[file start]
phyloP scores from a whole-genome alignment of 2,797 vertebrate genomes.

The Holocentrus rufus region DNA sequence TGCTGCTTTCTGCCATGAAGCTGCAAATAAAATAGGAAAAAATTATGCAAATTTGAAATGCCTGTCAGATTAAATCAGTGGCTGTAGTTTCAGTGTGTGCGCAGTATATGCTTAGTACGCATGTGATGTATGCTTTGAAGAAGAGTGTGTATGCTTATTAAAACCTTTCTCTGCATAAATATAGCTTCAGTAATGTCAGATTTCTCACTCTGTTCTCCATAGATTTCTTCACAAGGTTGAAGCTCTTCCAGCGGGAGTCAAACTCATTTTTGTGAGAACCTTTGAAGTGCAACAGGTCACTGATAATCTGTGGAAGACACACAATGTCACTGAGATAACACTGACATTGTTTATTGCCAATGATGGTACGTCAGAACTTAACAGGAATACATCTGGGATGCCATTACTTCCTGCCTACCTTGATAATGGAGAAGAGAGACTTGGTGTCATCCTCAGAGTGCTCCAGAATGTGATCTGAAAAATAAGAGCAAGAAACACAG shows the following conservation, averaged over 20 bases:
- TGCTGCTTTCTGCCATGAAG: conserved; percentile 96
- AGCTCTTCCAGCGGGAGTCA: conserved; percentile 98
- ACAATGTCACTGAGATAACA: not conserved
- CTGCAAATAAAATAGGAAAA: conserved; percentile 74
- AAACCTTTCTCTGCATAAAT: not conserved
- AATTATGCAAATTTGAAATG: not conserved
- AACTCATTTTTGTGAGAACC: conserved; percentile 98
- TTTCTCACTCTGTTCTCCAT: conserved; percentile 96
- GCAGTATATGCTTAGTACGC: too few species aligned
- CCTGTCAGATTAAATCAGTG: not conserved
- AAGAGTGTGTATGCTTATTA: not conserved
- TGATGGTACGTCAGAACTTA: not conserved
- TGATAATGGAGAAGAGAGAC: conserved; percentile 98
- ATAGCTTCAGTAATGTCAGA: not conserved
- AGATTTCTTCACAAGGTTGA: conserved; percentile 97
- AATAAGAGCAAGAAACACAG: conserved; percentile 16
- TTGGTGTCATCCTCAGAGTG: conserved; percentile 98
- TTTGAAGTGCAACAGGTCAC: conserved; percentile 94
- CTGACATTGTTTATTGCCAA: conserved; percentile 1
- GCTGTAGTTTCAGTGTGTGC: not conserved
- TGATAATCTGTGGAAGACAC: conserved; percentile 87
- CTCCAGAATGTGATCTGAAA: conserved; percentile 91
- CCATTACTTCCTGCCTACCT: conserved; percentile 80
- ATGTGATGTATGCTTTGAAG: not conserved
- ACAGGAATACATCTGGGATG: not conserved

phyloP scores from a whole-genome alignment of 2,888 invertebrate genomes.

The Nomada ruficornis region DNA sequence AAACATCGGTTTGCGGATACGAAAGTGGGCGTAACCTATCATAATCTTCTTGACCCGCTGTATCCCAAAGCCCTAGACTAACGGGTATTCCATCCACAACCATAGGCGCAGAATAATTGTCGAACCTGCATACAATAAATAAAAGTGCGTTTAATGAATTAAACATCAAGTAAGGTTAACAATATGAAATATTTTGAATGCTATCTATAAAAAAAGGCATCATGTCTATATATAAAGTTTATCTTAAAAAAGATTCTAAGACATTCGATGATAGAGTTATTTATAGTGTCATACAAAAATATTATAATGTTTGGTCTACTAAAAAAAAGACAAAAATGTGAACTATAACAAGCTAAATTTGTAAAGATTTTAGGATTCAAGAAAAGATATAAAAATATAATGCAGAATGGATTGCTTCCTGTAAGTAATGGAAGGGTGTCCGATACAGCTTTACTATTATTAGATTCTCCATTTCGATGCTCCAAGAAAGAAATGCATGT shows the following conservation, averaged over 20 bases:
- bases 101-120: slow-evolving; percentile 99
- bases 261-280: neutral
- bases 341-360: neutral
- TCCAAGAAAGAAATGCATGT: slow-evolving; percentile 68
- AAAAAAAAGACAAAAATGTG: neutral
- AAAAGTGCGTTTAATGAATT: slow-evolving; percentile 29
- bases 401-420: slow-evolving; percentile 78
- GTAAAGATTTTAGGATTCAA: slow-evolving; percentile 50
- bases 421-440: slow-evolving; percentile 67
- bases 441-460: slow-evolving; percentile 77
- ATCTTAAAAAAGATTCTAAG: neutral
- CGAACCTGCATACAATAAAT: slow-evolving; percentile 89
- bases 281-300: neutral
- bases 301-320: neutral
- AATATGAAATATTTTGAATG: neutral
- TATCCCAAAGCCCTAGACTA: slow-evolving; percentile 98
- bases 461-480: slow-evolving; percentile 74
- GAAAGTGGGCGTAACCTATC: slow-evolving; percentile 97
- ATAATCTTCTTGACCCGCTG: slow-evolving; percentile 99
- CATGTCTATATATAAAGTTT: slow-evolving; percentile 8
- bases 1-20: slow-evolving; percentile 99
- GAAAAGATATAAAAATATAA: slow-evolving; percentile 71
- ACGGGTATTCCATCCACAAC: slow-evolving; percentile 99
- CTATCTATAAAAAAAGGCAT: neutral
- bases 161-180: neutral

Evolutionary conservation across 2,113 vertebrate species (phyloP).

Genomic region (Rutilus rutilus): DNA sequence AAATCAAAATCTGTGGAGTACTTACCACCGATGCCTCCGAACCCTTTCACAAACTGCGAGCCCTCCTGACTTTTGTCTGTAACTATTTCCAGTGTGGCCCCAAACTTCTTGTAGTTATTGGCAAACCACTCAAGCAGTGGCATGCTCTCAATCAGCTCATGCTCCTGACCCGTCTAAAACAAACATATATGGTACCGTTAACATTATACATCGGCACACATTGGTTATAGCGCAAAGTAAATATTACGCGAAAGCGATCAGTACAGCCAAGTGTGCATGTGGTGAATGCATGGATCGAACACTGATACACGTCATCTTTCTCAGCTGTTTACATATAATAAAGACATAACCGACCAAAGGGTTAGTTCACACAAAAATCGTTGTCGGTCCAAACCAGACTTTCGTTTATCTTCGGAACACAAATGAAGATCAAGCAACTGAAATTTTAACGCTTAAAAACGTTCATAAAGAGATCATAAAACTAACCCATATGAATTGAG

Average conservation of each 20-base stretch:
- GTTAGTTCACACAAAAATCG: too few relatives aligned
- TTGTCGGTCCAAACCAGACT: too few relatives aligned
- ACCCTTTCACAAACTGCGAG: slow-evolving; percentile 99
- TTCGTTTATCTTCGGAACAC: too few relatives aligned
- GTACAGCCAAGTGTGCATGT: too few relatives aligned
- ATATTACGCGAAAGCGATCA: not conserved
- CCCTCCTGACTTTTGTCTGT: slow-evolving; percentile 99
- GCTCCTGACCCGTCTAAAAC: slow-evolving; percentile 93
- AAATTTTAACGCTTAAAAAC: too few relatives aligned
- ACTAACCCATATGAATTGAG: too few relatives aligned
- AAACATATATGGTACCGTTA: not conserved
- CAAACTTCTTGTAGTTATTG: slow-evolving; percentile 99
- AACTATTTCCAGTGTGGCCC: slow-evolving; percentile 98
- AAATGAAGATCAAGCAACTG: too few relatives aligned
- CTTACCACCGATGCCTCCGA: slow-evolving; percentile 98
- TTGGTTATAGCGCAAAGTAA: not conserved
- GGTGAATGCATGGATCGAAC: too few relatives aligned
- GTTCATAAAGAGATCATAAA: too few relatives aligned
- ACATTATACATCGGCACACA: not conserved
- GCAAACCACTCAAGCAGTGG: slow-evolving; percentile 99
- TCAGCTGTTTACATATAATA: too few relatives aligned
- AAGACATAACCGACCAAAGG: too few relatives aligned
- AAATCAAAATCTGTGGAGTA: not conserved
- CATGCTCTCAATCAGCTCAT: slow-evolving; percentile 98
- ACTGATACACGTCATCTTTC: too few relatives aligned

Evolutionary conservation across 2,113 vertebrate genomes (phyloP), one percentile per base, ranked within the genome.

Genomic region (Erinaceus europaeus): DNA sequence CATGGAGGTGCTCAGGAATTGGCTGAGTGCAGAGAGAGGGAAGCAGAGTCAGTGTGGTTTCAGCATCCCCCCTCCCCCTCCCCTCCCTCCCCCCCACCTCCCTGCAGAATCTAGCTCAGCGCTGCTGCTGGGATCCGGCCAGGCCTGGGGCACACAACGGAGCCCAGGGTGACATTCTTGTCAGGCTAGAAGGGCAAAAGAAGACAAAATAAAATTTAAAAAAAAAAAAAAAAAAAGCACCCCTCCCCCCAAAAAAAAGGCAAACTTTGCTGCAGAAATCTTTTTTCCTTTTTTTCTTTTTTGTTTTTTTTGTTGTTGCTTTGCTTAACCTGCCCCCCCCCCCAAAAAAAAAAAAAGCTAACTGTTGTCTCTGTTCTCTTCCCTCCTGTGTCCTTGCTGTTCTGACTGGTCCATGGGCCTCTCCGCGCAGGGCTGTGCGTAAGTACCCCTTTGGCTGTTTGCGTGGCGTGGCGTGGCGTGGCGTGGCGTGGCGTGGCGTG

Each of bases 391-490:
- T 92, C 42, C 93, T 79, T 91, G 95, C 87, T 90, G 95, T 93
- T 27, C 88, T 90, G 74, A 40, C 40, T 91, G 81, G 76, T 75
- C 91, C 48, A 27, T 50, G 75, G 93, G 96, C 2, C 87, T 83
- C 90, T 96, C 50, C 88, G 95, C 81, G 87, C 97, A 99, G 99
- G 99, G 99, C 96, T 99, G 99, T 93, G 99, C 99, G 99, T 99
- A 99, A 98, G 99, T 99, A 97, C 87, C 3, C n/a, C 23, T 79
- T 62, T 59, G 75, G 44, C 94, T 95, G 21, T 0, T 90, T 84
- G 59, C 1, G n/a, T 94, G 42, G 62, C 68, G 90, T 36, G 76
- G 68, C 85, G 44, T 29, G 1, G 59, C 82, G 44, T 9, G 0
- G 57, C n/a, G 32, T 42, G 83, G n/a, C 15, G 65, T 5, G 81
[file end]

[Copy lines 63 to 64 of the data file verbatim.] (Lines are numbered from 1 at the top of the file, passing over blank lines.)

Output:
- ATATTACGCGAAAGCGATCA: not conserved
- CCCTCCTGACTTTTGTCTGT: slow-evolving; percentile 99